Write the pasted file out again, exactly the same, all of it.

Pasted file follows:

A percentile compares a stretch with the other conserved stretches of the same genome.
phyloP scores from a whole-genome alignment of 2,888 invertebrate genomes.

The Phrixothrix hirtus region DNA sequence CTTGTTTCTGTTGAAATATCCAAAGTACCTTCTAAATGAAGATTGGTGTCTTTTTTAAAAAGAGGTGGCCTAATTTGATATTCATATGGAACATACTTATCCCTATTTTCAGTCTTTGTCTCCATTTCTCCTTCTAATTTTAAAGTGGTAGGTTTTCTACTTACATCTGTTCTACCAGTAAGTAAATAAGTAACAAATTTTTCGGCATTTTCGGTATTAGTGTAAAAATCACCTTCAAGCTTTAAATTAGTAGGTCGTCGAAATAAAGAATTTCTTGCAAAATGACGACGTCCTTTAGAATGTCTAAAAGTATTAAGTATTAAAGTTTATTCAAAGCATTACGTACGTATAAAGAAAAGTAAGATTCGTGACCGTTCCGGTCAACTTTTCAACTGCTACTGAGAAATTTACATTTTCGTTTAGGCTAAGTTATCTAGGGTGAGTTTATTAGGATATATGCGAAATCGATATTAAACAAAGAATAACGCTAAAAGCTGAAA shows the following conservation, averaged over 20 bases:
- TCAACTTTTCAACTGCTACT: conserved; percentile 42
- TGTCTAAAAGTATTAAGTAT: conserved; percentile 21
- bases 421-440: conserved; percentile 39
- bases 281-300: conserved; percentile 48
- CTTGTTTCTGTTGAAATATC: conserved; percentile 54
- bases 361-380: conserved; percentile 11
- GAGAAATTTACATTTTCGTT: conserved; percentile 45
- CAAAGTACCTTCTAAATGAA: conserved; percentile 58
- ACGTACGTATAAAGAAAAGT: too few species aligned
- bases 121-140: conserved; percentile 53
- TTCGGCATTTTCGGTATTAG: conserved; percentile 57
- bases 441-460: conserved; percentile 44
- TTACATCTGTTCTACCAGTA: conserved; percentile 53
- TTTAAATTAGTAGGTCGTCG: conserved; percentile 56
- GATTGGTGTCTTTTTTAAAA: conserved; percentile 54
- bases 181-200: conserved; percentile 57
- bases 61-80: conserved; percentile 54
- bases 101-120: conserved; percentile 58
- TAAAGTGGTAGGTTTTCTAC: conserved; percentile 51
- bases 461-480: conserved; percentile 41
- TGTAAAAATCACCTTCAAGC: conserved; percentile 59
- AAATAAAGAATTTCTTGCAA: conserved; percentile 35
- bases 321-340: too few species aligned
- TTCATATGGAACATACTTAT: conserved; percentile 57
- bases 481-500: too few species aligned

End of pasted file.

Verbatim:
A percentile compares a stretch with the other conserved stretches of the same genome.
phyloP scores from a whole-genome alignment of 2,888 invertebrate genomes.

The Phrixothrix hirtus region DNA sequence CTTGTTTCTGTTGAAATATCCAAAGTACCTTCTAAATGAAGATTGGTGTCTTTTTTAAAAAGAGGTGGCCTAATTTGATATTCATATGGAACATACTTATCCCTATTTTCAGTCTTTGTCTCCATTTCTCCTTCTAATTTTAAAGTGGTAGGTTTTCTACTTACATCTGTTCTACCAGTAAGTAAATAAGTAACAAATTTTTCGGCATTTTCGGTATTAGTGTAAAAATCACCTTCAAGCTTTAAATTAGTAGGTCGTCGAAATAAAGAATTTCTTGCAAAATGACGACGTCCTTTAGAATGTCTAAAAGTATTAAGTATTAAAGTTTATTCAAAGCATTACGTACGTATAAAGAAAAGTAAGATTCGTGACCGTTCCGGTCAACTTTTCAACTGCTACTGAGAAATTTACATTTTCGTTTAGGCTAAGTTATCTAGGGTGAGTTTATTAGGATATATGCGAAATCGATATTAAACAAAGAATAACGCTAAAAGCTGAAA shows the following conservation, averaged over 20 bases:
- TCAACTTTTCAACTGCTACT: conserved; percentile 42
- TGTCTAAAAGTATTAAGTAT: conserved; percentile 21
- bases 421-440: conserved; percentile 39
- bases 281-300: conserved; percentile 48
- CTTGTTTCTGTTGAAATATC: conserved; percentile 54
- bases 361-380: conserved; percentile 11
- GAGAAATTTACATTTTCGTT: conserved; percentile 45
- CAAAGTACCTTCTAAATGAA: conserved; percentile 58
- ACGTACGTATAAAGAAAAGT: too few species aligned
- bases 121-140: conserved; percentile 53
- TTCGGCATTTTCGGTATTAG: conserved; percentile 57
- bases 441-460: conserved; percentile 44
- TTACATCTGTTCTACCAGTA: conserved; percentile 53
- TTTAAATTAGTAGGTCGTCG: conserved; percentile 56
- GATTGGTGTCTTTTTTAAAA: conserved; percentile 54
- bases 181-200: conserved; percentile 57
- bases 61-80: conserved; percentile 54
- bases 101-120: conserved; percentile 58
- TAAAGTGGTAGGTTTTCTAC: conserved; percentile 51
- bases 461-480: conserved; percentile 41
- TGTAAAAATCACCTTCAAGC: conserved; percentile 59
- AAATAAAGAATTTCTTGCAA: conserved; percentile 35
- bases 321-340: too few species aligned
- TTCATATGGAACATACTTAT: conserved; percentile 57
- bases 481-500: too few species aligned